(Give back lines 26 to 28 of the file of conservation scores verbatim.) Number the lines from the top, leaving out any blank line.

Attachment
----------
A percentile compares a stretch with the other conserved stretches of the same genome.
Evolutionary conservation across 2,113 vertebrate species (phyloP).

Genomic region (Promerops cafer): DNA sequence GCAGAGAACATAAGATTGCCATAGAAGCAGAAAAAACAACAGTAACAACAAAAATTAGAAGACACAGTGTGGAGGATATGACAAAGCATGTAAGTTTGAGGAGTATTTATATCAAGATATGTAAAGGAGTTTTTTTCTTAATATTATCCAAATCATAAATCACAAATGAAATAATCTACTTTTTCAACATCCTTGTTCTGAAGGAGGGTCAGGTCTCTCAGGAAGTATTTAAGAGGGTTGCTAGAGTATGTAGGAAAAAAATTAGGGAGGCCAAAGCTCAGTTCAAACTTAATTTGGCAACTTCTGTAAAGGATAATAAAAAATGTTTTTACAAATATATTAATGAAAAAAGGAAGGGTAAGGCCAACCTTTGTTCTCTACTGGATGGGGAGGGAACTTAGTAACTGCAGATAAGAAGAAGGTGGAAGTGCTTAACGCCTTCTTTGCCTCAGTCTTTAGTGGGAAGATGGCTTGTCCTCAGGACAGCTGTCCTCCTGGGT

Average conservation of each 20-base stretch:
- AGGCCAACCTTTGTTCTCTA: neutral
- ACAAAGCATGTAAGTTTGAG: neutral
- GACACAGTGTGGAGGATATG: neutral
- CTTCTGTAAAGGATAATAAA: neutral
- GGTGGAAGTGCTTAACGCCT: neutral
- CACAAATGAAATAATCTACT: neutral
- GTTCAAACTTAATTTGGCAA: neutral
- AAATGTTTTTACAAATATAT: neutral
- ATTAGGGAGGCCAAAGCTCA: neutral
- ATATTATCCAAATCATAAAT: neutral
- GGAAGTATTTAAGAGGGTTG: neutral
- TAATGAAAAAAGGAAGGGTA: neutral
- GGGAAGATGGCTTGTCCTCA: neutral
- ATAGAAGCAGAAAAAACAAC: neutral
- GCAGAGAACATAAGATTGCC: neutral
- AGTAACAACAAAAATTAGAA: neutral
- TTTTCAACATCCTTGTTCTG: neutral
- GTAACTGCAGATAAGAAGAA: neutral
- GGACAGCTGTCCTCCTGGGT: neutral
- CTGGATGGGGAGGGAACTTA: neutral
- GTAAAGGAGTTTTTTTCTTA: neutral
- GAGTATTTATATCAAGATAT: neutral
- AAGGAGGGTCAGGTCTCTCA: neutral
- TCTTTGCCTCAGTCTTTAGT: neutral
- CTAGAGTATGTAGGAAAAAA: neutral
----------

- GAGTATTTATATCAAGATAT: neutral
- AAGGAGGGTCAGGTCTCTCA: neutral
- TCTTTGCCTCAGTCTTTAGT: neutral